Tuesday, September 25, 2007

The GPA has cried wolf too often

The Gaelic Players' Association (GPA) is threatening anew to hold our national games to ransom. Disgruntled with the lack of progress over how to distribute the €5 million put aside by the previous Minister for Sport, John O'Donoghue, the GPA Chief Executive, Dessie Farrell, has once again hinted at strike action (see Irish Times, 5th September 2007, GPA suggest strike action on €5 million) if the issue isn't quickly resolved. The Greedy Players' Association is impatient. They want to get their hands on the money and they want it now.

This is crying wolf one time too many (see An Fear Rua, Are the GPA like the boy who cried wolf?). It's time that the vast majority of the GAA-the volunteers, players of all levels, and supporters-stand up  to these ultimatums and let the GPA know that strike action will not be tolerated.

Sure, the GPA has some legitimate grievances, and pressure from the organization has improved the GAA's attitude to players' well being. The appointment of Paraic Duffy, a player welfare officer, by the GAA, is an example of progress, a direct result of the influence the GPA has brought to bear on GAA headquarters. Improvements in other areas on the GPA's campaign list, such as improving the insurance/injury scheme for all club and county players and taking action to solve the fixture crisis, would also be welcome improvements to our games for all players and supporters.

However, the fundamental problem with the GPA, despite their protestations to the contrary, is that they are pushing the GAA toward 'pay-for-play'. Although they say they realize this is not feasible (see for example this interview with Dessie Farrell in DCU's alumni magazine), whether be design or direct consequence, their actions are driving this dangerous momentum. 

It's hard to trust the GPA on 'pay-for-play' when one of their objectives is a collective bargaining agreement with the GAA. Do they really consider their situation is akin to negotiations between a union and employers? Read their website and the statements they make. The speak about themselves as if they were exploited workers in a sweatshop. The fix they want is easy though. Compensation can relieve their "plight". Their newly designed logo also displays their avarice, as it's a blatant rip-off of the NBA (National Basketball Association) and MLB (Major League Baseball) logos, both professional sports organizations.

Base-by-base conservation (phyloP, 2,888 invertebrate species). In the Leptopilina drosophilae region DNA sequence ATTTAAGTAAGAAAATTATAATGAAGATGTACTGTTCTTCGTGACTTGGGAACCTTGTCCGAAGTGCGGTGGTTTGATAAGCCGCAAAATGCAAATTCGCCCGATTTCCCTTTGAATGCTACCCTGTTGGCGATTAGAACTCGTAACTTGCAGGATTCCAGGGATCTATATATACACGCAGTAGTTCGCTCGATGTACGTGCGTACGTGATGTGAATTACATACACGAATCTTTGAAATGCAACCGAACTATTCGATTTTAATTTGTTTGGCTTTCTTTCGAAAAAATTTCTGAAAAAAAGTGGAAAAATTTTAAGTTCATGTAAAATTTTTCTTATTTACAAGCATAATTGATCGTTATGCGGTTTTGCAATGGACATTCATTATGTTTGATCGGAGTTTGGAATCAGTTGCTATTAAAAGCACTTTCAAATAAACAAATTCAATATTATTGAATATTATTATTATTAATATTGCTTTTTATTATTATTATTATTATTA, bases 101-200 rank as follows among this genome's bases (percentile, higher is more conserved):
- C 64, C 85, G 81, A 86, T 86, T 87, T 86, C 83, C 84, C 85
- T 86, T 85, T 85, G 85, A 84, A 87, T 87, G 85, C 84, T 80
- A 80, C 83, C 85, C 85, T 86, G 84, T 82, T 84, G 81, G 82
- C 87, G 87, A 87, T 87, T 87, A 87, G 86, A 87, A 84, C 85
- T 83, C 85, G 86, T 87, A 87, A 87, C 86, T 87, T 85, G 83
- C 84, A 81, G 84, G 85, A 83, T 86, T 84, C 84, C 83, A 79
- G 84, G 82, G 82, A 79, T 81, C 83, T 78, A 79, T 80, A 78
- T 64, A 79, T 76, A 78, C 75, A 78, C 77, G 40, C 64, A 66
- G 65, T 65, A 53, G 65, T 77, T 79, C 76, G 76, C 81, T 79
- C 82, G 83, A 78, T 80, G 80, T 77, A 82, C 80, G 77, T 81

It's only very recently that the GPA has created an Associate Membership scheme to "enable all GAA players, club members, supporters/fans and officials to become part of the GPA network". The aim is to strengthen the bond between club and county. Whey has it taken them eight years? At least they can take credit for realizing that such a bond exists. Once again however, the true intention of this scheme is not clear-cut. GPA Associate  members will not have voting rights and will have no influence on the organization. What's the interest so? Well, the associate membership fee of €50 allows access to a wide range of offers and services from the GPA, not to mention, a polo shirt with the GPA logo. While a good deal on car insurance may be welcome the GPA will no doubt, use their new "grassroots" members to further legitimate their organization and in future claim that the GPA represents a broad spectrum of the GAA, top to bottom, and not just inter-county players. Watch to see how they spin this in the future and look to leverage a broader membership base in negotiations with the GAA. Or maybe that's too cynical and Dessie wants a salary to match his lofty title.